Three Lessons We Learned Through This Pandemic In 2020

By Freddy Gonzalez

It’s easy to view remote learning through the lens of its deficits. After all, there’s really no substitute for the face-to-face rapport with an excellent teacher. As an educator supporting public charter schools across the country through the transition to virtual instruction this year, I’ve seen a lot of promise too. This may not be a perfect situation for learning, but we’ve adapted, and the lessons we’re learning on family engagement, adapting technology and virtual instruction will transform our schools for decades to come.

As this year comes to a close, it’s important to review what we have learned about education during the pandemic.

It’s critical to ground this conversation in equity and justice. Like so many other aspects of the pandemic, the shift to virtual education has exposed fault lines of privilege and prejudice in American education. For students like ours at KIPP, systemic racism and income inequity mean they simply can’t count on things their more privileged peers take for granted—like access to technology and connectivity for learning, or parents having the job flexibility to help with schoolwork. These inequities require structural solutions.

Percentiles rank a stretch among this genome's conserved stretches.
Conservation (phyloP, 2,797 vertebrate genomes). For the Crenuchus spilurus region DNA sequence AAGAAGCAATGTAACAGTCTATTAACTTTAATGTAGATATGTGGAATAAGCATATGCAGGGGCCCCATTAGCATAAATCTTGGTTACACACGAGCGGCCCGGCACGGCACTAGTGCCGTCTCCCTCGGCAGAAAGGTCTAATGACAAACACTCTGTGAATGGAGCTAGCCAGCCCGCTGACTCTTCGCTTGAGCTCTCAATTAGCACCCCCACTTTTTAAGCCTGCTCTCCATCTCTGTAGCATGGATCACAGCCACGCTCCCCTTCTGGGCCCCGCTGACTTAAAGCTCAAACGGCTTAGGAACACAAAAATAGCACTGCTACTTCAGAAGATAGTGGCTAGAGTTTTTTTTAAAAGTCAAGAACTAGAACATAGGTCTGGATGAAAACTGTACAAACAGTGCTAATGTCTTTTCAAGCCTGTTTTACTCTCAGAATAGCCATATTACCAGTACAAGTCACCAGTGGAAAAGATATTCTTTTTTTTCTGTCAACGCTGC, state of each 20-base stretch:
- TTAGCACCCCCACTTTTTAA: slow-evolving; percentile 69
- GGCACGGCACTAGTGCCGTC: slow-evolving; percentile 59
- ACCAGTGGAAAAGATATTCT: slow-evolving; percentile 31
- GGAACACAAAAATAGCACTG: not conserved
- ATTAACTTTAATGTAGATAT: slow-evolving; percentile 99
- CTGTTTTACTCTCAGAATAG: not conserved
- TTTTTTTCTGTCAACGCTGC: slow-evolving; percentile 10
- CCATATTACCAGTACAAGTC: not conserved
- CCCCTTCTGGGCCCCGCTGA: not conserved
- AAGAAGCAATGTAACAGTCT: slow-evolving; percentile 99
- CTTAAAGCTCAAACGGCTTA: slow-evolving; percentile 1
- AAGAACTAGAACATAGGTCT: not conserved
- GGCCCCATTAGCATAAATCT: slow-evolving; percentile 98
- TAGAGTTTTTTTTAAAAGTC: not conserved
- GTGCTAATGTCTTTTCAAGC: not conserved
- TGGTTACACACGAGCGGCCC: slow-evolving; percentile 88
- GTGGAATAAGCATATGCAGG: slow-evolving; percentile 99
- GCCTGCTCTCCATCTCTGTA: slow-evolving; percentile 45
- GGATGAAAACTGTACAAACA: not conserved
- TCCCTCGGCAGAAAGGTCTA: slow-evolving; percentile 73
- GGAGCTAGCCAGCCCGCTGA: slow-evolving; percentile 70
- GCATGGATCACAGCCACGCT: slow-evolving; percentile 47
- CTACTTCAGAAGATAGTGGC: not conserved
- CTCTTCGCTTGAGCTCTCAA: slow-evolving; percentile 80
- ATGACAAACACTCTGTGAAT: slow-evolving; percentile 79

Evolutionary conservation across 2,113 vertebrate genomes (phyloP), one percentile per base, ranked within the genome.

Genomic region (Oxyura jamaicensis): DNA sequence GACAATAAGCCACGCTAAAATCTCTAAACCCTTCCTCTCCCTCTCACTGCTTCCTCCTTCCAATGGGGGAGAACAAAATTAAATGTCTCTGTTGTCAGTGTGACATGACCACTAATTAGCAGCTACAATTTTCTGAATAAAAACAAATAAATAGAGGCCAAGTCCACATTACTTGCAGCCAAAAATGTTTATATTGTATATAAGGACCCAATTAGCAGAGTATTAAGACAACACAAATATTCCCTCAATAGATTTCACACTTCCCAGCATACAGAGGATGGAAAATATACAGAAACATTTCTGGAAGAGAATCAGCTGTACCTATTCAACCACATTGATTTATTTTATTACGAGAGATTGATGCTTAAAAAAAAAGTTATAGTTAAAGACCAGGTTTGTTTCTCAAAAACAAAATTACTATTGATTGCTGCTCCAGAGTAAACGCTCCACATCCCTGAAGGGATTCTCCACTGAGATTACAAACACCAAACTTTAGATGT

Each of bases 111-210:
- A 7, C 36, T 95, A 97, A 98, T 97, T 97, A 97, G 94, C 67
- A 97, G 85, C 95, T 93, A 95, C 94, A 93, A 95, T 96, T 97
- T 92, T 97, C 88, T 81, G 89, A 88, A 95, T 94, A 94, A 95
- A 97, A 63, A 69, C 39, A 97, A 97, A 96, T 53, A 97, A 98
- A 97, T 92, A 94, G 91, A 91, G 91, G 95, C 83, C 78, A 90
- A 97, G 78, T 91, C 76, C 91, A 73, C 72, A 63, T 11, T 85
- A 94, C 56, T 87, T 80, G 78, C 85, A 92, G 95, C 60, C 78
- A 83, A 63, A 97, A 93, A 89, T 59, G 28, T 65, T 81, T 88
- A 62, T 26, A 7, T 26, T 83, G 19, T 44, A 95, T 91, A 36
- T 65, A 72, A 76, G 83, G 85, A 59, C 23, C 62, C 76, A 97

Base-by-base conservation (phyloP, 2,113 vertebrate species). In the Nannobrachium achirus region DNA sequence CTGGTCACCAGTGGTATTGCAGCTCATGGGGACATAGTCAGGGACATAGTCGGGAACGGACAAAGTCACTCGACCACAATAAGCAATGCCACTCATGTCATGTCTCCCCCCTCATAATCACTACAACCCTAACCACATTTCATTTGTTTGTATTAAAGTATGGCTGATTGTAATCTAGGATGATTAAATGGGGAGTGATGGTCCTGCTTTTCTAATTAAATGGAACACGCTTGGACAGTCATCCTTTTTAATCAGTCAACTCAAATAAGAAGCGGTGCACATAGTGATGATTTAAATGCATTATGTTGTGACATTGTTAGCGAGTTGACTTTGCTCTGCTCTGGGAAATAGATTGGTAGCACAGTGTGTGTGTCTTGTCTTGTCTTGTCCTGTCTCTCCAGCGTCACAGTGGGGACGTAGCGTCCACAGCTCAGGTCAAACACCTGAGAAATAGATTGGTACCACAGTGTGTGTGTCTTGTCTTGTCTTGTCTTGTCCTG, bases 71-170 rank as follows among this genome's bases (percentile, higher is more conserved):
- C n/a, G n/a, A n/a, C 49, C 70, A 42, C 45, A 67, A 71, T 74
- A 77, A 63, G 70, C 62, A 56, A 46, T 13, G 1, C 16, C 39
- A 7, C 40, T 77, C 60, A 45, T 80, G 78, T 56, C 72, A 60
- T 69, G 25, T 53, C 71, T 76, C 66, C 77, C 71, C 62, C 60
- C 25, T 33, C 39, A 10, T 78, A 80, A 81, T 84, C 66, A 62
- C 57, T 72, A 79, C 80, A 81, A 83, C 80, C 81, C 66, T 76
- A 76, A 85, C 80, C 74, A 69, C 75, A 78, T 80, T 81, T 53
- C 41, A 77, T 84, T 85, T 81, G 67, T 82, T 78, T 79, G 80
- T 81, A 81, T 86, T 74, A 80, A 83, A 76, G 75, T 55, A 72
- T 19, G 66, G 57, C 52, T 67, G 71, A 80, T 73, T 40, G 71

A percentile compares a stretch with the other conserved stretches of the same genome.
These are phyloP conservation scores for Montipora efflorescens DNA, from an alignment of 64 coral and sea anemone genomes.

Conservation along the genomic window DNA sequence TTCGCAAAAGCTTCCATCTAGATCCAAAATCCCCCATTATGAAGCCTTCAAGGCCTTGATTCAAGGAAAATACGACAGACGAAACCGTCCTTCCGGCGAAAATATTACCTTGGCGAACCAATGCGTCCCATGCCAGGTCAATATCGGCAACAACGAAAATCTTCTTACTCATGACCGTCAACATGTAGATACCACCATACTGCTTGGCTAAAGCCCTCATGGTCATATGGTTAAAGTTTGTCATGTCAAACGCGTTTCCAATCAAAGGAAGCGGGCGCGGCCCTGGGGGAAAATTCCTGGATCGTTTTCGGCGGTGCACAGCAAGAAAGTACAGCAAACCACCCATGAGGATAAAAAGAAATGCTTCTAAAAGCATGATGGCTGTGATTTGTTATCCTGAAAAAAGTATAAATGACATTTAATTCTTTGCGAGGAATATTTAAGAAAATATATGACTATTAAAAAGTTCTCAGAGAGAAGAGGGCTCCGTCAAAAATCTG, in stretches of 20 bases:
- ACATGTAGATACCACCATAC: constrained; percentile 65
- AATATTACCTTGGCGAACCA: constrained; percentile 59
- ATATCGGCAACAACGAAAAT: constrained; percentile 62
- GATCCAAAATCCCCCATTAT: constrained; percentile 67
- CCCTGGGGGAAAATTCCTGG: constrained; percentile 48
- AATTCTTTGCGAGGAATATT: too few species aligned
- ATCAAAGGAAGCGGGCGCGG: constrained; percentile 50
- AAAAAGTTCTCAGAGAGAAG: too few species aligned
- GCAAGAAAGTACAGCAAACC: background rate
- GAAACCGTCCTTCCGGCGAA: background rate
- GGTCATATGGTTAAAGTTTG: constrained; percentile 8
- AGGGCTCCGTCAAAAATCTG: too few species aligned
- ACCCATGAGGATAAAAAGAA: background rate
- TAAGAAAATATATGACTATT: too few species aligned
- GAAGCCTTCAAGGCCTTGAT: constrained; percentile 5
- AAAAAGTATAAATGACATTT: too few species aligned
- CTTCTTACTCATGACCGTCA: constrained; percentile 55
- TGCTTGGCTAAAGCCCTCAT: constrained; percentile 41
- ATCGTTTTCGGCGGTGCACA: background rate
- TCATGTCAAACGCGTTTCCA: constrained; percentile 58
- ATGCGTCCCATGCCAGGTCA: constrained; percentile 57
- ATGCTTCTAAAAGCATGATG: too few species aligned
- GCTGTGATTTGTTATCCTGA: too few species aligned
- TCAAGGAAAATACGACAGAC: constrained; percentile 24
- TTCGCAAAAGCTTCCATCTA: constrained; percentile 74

In the meantime, schools are doing what we can.  At KIPP, we have done our best to ensure more than 110,000 of our students have the devices and tech support they need to learn at home.  KIPP regions made sure to distribute not only device for every child, but to achieve a ratio of 1.25 devices for every child, knowing many devices needed to be replaced.

Other regions focused on investing in hotspots and covering the service charges for families. We had assistant principals and regional leaders in Massachusetts answering the more than 400 calls and emails for tech help from parents on their first day back to school. Our regions created hotlines, tech help emails, explainer videos and took part in socially distant home visits to ensure connectivity. Our schools in Washington, D.C. even distributed headphones so students, who often had siblings taking part in remote learning side-by-side, could focus on their work.

So what have we learned?

Read the full article here.

 

Share This Story